Consider the problem of learning to rank for Google-like searching - i.e., learning to return a good ordering of URL's when given a query. Most (if not all) current evaluation metrics for this problem are URL-based. Current evaluation metrics like Mean Reciprocal Rank (MRR) and Discounted Cumulative Gain (DCG) sum up weighted relevance scores for the pages in a ranked list. If a ranked list contains n pages, for instance, these metrics give a sum of n terms.
From my own literature review, it seems no metrics incorporate words. Although some theoretically incorporate "information nuggets", none incorporate "information nuggets=words" in practice. I have not found recent or past literature that concretely utilizes words, phrases, or anything similar in scoring ranked lists. Since I haven't found past literature, it does not seem that word-based metrics were attempted once and then replaced with coarser URL-based metrics. Documents contain words, as do the snippets returned in a Google-like ranked list, so it seems natural that word-based metrics should have been attempted. Thoughts?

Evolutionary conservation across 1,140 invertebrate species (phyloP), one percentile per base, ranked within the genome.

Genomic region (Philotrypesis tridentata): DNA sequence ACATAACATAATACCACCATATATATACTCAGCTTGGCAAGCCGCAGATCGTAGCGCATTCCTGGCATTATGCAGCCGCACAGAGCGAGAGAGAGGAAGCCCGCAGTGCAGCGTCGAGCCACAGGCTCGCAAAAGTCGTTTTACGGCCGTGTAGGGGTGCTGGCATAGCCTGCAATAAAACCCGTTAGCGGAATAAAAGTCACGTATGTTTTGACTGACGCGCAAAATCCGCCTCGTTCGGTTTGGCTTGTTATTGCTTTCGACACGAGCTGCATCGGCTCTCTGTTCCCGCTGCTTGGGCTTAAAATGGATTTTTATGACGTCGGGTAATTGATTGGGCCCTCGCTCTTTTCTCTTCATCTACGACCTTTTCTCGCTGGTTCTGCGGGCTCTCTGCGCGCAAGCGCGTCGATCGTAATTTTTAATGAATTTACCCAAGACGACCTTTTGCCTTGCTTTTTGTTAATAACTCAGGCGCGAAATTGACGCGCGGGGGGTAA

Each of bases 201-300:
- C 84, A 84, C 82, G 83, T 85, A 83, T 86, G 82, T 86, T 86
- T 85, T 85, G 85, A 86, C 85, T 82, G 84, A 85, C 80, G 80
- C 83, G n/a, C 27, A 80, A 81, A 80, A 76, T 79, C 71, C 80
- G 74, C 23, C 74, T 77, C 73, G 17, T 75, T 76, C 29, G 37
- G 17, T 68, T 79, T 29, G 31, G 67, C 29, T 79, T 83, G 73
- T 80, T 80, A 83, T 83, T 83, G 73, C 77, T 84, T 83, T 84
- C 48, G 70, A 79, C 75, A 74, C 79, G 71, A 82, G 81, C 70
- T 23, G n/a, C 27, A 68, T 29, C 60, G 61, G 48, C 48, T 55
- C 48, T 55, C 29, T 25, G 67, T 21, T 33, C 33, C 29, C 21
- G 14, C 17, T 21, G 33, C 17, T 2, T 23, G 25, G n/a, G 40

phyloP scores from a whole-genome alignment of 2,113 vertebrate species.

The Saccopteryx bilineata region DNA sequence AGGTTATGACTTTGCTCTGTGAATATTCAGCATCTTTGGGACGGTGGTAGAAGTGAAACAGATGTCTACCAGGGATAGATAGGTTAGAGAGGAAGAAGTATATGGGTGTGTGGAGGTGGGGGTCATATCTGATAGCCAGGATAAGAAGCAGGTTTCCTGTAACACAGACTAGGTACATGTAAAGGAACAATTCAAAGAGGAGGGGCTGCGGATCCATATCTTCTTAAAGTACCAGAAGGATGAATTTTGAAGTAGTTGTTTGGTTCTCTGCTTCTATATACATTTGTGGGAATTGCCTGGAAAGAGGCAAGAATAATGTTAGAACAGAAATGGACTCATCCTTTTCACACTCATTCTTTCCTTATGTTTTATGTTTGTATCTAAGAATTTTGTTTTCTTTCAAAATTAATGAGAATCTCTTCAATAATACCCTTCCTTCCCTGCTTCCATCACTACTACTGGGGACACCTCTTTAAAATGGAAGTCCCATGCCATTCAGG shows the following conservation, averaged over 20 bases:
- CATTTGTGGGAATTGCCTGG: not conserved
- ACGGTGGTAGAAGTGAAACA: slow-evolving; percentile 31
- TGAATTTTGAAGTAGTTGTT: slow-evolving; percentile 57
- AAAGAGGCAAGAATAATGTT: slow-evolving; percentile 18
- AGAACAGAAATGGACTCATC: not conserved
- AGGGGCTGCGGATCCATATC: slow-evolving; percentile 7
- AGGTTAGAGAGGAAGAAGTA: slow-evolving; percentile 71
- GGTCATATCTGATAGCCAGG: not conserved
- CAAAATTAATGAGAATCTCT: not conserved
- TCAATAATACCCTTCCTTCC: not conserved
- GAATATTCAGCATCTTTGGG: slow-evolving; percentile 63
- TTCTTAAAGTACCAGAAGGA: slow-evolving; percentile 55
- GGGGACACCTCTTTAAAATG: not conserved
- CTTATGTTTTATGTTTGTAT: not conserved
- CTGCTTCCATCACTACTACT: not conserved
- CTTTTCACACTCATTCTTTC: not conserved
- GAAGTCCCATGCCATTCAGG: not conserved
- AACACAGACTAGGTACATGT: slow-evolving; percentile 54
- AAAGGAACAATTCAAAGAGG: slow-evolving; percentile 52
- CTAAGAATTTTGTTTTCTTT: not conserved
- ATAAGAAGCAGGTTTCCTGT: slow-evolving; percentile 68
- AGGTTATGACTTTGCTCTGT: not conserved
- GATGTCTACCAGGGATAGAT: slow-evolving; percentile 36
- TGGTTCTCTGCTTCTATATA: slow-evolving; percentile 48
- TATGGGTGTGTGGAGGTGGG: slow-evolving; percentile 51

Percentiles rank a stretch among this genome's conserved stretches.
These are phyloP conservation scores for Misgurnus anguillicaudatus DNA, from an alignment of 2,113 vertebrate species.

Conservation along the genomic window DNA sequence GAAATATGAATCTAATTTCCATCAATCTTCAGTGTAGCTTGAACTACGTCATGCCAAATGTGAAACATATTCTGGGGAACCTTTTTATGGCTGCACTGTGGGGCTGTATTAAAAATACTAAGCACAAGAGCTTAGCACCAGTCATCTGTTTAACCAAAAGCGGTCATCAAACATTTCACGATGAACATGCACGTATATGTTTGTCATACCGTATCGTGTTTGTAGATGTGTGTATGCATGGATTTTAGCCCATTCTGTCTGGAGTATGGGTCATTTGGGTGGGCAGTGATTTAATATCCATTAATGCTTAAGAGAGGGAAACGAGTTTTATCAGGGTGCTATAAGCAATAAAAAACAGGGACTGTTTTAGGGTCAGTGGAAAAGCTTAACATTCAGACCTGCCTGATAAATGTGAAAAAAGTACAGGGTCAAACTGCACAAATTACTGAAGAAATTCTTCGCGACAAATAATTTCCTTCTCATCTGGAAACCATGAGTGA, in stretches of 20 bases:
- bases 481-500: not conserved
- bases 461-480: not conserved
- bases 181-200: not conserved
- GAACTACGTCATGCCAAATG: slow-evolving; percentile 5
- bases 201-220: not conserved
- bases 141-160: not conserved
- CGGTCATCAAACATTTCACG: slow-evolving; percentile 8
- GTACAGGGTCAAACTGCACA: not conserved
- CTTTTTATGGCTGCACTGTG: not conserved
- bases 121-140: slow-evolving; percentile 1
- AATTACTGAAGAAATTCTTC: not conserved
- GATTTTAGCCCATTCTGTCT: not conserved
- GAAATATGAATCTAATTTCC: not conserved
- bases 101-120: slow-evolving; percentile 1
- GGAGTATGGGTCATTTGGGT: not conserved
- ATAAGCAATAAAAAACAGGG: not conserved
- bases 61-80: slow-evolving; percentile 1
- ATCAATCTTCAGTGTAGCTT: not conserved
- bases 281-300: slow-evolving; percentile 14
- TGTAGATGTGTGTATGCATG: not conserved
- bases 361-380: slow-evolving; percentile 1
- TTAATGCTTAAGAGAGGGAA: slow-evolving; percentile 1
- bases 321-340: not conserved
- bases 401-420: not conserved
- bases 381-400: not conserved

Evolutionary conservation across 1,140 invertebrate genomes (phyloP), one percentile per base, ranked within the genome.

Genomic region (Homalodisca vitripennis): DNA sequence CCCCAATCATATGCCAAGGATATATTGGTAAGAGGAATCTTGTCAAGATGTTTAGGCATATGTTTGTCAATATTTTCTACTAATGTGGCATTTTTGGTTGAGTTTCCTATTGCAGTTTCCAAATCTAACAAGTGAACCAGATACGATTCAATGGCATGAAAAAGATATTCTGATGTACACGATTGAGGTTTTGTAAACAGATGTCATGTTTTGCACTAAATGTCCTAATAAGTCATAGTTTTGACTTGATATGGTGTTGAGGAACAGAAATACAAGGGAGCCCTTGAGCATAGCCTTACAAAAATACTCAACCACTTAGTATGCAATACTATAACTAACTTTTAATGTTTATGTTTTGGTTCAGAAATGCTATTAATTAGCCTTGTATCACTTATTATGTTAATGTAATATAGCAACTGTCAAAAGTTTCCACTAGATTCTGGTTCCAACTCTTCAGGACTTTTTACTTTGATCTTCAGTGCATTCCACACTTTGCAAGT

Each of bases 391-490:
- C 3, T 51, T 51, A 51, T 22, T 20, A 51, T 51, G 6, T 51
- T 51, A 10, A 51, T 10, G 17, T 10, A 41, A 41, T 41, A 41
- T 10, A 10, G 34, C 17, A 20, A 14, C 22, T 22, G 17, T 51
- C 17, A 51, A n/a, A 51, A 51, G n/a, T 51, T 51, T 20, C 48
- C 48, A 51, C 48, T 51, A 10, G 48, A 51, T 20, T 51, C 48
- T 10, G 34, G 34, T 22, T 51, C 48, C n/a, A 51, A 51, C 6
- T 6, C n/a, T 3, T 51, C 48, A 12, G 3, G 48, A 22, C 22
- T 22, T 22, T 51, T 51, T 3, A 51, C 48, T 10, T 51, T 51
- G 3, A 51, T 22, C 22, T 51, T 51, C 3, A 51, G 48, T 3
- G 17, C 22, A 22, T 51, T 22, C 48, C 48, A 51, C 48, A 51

(Note: One obvious objection is that TREC-based assessment of "word relevance" is a vague and even expensive endeavor (asking assessors to mark for words for relevance). But there's other ways to get relevance feedback that ignore this problem, such as using the dwell time on pages as a proxy.)